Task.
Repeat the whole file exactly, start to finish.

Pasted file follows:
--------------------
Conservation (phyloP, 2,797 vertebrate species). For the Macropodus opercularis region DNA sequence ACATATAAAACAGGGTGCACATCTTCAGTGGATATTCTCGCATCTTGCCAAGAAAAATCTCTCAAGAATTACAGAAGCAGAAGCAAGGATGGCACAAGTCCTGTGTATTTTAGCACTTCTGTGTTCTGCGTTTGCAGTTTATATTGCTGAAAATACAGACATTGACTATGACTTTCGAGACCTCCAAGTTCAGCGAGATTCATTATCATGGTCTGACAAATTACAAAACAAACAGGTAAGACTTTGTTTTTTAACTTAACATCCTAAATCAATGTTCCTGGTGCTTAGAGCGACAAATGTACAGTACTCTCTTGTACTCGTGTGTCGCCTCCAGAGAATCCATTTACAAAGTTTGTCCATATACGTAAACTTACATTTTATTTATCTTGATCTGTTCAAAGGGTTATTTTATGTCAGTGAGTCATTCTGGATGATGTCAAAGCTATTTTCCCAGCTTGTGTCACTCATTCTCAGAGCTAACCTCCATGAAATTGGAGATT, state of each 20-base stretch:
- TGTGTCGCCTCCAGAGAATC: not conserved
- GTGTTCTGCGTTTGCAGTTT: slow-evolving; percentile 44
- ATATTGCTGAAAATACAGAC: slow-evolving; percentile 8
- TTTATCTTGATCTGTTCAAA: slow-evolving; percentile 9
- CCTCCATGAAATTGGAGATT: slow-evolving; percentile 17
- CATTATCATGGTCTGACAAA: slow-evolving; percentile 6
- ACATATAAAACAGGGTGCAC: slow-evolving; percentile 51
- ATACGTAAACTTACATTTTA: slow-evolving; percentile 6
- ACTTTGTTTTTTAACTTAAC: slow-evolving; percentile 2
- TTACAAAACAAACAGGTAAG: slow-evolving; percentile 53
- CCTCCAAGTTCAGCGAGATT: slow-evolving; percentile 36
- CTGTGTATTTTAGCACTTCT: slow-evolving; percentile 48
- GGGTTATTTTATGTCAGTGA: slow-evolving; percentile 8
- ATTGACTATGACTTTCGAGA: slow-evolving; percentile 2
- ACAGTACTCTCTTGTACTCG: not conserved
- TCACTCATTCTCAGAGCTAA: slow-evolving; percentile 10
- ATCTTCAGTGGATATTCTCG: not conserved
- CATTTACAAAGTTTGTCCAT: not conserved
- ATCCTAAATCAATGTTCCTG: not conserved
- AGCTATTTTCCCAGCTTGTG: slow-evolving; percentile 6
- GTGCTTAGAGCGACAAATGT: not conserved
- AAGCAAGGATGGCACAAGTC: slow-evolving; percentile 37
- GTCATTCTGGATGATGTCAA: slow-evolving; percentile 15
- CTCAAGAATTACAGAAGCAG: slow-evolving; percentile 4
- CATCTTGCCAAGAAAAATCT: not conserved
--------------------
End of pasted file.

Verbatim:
Conservation (phyloP, 2,797 vertebrate species). For the Macropodus opercularis region DNA sequence ACATATAAAACAGGGTGCACATCTTCAGTGGATATTCTCGCATCTTGCCAAGAAAAATCTCTCAAGAATTACAGAAGCAGAAGCAAGGATGGCACAAGTCCTGTGTATTTTAGCACTTCTGTGTTCTGCGTTTGCAGTTTATATTGCTGAAAATACAGACATTGACTATGACTTTCGAGACCTCCAAGTTCAGCGAGATTCATTATCATGGTCTGACAAATTACAAAACAAACAGGTAAGACTTTGTTTTTTAACTTAACATCCTAAATCAATGTTCCTGGTGCTTAGAGCGACAAATGTACAGTACTCTCTTGTACTCGTGTGTCGCCTCCAGAGAATCCATTTACAAAGTTTGTCCATATACGTAAACTTACATTTTATTTATCTTGATCTGTTCAAAGGGTTATTTTATGTCAGTGAGTCATTCTGGATGATGTCAAAGCTATTTTCCCAGCTTGTGTCACTCATTCTCAGAGCTAACCTCCATGAAATTGGAGATT, state of each 20-base stretch:
- TGTGTCGCCTCCAGAGAATC: not conserved
- GTGTTCTGCGTTTGCAGTTT: slow-evolving; percentile 44
- ATATTGCTGAAAATACAGAC: slow-evolving; percentile 8
- TTTATCTTGATCTGTTCAAA: slow-evolving; percentile 9
- CCTCCATGAAATTGGAGATT: slow-evolving; percentile 17
- CATTATCATGGTCTGACAAA: slow-evolving; percentile 6
- ACATATAAAACAGGGTGCAC: slow-evolving; percentile 51
- ATACGTAAACTTACATTTTA: slow-evolving; percentile 6
- ACTTTGTTTTTTAACTTAAC: slow-evolving; percentile 2
- TTACAAAACAAACAGGTAAG: slow-evolving; percentile 53
- CCTCCAAGTTCAGCGAGATT: slow-evolving; percentile 36
- CTGTGTATTTTAGCACTTCT: slow-evolving; percentile 48
- GGGTTATTTTATGTCAGTGA: slow-evolving; percentile 8
- ATTGACTATGACTTTCGAGA: slow-evolving; percentile 2
- ACAGTACTCTCTTGTACTCG: not conserved
- TCACTCATTCTCAGAGCTAA: slow-evolving; percentile 10
- ATCTTCAGTGGATATTCTCG: not conserved
- CATTTACAAAGTTTGTCCAT: not conserved
- ATCCTAAATCAATGTTCCTG: not conserved
- AGCTATTTTCCCAGCTTGTG: slow-evolving; percentile 6
- GTGCTTAGAGCGACAAATGT: not conserved
- AAGCAAGGATGGCACAAGTC: slow-evolving; percentile 37
- GTCATTCTGGATGATGTCAA: slow-evolving; percentile 15
- CTCAAGAATTACAGAAGCAG: slow-evolving; percentile 4
- CATCTTGCCAAGAAAAATCT: not conserved